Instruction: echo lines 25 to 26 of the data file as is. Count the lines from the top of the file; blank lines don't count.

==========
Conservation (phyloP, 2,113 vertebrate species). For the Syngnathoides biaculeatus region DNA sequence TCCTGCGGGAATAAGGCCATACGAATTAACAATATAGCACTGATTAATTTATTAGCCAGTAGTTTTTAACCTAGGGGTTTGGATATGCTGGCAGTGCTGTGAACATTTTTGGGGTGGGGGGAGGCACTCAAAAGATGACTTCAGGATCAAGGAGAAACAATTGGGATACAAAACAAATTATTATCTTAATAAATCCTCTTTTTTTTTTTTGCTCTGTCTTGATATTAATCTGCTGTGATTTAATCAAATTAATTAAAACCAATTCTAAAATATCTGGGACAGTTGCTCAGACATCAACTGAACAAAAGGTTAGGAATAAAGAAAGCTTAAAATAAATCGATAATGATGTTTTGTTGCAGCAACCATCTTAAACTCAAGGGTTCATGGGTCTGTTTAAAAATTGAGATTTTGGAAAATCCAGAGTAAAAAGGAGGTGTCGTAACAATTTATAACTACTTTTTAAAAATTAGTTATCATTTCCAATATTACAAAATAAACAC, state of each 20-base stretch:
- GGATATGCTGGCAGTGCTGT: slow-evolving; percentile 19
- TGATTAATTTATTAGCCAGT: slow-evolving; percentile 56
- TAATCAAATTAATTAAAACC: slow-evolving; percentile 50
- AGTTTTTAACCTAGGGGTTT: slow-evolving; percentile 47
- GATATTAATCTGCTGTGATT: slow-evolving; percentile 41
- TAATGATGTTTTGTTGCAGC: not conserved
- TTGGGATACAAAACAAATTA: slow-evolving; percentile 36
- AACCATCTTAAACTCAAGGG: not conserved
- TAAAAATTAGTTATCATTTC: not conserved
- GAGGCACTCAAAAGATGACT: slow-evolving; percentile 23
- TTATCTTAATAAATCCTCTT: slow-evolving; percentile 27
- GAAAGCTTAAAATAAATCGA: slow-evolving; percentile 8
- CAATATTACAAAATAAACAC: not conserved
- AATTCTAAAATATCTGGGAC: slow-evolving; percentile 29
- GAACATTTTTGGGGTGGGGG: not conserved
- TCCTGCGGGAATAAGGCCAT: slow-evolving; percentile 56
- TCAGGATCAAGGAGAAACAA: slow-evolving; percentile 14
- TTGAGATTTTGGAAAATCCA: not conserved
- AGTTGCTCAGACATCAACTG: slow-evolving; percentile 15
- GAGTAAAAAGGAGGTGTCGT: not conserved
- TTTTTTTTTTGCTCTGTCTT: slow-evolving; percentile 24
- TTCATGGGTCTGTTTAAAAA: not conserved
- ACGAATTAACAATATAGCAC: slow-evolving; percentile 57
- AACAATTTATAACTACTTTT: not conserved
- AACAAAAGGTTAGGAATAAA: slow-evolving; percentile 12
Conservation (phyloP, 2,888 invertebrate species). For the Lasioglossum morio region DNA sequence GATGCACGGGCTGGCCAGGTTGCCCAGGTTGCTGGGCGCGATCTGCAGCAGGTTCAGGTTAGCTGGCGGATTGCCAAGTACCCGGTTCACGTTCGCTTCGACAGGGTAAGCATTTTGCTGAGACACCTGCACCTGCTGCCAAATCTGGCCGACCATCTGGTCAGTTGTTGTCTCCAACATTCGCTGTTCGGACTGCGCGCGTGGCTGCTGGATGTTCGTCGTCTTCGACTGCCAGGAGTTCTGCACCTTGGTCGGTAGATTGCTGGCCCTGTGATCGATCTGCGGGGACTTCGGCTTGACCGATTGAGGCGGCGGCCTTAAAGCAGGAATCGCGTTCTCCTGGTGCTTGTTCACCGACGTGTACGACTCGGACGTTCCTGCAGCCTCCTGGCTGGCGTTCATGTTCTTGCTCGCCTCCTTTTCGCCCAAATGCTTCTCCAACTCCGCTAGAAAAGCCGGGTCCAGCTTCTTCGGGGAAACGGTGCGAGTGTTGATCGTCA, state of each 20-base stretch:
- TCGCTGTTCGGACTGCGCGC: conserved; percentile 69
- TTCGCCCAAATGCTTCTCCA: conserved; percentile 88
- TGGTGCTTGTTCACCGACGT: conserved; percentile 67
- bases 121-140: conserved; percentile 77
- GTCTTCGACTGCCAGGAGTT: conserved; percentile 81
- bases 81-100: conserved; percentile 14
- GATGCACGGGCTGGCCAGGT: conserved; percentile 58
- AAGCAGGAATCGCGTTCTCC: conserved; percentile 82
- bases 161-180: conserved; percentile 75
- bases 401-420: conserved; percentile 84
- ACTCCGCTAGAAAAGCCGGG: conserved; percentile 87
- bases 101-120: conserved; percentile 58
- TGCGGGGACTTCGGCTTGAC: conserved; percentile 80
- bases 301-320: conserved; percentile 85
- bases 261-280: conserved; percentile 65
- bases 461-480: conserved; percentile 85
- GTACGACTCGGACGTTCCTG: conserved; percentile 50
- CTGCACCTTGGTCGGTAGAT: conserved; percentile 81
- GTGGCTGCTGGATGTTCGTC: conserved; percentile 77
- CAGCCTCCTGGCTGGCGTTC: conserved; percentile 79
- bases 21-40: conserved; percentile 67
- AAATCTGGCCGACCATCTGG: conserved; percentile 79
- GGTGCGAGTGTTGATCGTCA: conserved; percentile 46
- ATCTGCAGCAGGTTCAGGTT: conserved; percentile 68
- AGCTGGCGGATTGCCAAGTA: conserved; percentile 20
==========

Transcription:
- AACAATTTATAACTACTTTT: not conserved
- AACAAAAGGTTAGGAATAAA: slow-evolving; percentile 12